Wendy, who's fallen in love with Peter Pan, confronts him about his feelings:
"Peter, what are your real feelings?"
"Feelings?" he asks.
"What do you feel? Happiness? Sadness? Jealousy? Anger? Love?"
"Love? I have never heard of it."
"I think you have, Peter. I daresay you've felt it yourself…for something, or someone."
"Never. Even the sound of it offends me."
Wendy reaches for Peter in a loving gesture, and suddenly he runs away, shouting, "Why do you spoil everything? We have fun, don't we? I taught you to fight and to fly. What more could there be?"
"There is so much more," she answers.
"What? What else is there?"
"I don't know. I think it becomes clearer when you grow up."
"Well, I will not grow up! You cannot make me! Go home and grow up. And take your feelings with you."
There are a couple of interesting parallels between Peter Pan and the first-century believers in Corinth. First, like Peter Pan, the Corinthians refused to grow up. In 1 Corinthians 3:1-2 Paul wrote, "And I, brethren, could not speak to you as to spiritual people but as to carnal, as to babes in Christ. I fed you with milk and not with solid food; for until now you were not able to receive it, and even now you are still not able."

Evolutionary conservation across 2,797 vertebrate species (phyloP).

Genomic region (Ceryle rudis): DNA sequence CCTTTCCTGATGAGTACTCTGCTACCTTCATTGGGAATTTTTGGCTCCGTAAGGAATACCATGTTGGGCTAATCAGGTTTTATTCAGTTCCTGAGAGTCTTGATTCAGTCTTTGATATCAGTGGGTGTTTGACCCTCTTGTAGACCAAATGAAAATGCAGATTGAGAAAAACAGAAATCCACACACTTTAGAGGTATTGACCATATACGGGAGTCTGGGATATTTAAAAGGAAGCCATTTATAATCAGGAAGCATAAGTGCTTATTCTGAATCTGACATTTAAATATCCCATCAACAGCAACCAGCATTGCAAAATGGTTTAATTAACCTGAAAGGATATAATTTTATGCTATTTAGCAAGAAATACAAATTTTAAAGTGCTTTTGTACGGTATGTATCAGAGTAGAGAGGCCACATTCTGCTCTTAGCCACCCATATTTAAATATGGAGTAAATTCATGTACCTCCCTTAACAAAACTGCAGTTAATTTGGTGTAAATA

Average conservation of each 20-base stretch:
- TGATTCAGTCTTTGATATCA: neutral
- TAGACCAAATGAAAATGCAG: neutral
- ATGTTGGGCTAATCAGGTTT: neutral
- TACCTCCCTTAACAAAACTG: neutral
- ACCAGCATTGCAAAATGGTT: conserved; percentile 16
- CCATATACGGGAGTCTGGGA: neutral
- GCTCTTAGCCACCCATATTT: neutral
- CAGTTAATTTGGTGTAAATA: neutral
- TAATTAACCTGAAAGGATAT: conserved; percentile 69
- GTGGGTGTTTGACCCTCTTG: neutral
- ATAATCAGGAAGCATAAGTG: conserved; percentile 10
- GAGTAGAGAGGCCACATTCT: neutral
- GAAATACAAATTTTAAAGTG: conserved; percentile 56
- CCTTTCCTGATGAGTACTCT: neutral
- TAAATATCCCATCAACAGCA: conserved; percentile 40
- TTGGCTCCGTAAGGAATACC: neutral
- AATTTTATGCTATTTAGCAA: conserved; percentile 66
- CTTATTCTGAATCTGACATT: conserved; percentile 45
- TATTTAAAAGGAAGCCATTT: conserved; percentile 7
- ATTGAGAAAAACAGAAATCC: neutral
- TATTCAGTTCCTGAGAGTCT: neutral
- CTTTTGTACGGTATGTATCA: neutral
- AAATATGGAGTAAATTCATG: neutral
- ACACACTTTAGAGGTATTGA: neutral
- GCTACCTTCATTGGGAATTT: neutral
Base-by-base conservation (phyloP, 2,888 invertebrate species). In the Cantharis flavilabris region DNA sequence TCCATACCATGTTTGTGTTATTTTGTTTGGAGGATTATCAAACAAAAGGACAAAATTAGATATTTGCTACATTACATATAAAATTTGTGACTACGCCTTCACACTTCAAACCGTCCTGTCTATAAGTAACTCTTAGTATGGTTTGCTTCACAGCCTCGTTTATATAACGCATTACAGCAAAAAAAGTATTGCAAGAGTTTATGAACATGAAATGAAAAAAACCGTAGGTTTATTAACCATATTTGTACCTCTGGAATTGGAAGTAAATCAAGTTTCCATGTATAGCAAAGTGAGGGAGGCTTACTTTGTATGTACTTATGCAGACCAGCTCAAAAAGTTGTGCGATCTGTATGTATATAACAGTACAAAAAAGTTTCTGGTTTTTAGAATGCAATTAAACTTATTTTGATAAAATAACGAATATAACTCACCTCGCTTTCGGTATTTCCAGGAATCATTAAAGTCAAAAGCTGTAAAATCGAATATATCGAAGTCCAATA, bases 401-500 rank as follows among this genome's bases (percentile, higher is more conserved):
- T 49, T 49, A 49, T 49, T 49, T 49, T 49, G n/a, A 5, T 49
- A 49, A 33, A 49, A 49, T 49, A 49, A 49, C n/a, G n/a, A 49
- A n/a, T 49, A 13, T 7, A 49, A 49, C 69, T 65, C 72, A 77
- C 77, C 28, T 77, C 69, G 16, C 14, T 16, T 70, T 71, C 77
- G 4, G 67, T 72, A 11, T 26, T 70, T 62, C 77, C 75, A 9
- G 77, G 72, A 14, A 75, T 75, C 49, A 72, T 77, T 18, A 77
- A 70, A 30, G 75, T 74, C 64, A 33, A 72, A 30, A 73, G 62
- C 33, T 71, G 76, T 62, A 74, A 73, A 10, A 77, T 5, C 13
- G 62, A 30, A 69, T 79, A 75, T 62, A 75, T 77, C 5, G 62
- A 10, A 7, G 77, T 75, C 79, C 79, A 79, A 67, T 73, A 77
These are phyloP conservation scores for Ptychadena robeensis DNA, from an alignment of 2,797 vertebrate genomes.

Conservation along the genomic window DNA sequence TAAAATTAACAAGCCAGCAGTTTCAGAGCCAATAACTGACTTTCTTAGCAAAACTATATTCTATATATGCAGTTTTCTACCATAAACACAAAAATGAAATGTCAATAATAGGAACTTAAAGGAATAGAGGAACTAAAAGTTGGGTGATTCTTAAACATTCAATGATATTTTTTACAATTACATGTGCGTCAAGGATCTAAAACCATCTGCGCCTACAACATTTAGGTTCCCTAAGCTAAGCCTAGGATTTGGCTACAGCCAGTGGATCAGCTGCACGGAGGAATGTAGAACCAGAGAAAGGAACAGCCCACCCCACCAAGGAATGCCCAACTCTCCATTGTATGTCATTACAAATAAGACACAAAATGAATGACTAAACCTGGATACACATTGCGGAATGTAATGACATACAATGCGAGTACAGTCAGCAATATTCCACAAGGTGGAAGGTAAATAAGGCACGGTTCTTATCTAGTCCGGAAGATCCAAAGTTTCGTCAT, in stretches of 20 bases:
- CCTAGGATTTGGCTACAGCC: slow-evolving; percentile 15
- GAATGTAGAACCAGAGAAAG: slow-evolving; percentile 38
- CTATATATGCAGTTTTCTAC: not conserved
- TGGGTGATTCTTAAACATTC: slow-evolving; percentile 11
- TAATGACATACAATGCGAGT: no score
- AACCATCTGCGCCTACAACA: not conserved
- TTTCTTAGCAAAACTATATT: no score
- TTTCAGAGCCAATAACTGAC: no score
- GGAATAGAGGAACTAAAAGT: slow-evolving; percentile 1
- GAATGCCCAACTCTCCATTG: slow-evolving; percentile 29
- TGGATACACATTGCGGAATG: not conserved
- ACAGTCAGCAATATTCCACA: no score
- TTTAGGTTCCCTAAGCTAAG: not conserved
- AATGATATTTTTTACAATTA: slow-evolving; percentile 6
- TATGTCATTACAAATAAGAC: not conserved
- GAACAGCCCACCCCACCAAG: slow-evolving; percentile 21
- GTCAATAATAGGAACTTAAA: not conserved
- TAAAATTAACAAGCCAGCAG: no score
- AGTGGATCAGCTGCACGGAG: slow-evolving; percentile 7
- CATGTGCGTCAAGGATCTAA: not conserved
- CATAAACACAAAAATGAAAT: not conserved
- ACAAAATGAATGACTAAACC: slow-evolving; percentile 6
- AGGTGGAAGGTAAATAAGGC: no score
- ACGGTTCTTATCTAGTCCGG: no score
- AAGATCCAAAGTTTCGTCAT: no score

Despite the fact that most of them had been believers for many years at this point, they failed to mature.
What was the cause of their arrested development? Just like Peter Pan, they resisted acting in love. The Apostle Paul, in an effort to jump-start their spiritual lives, points the Corinthians to the "most excellent way," an introductory reference to the famous "Love Chapter," 1 Corinthians Chapter 13.
Love is central to the process of maturity because it causes us to shift our focus from ourselves to others.
What about you? Are you a Peter Pan Christian?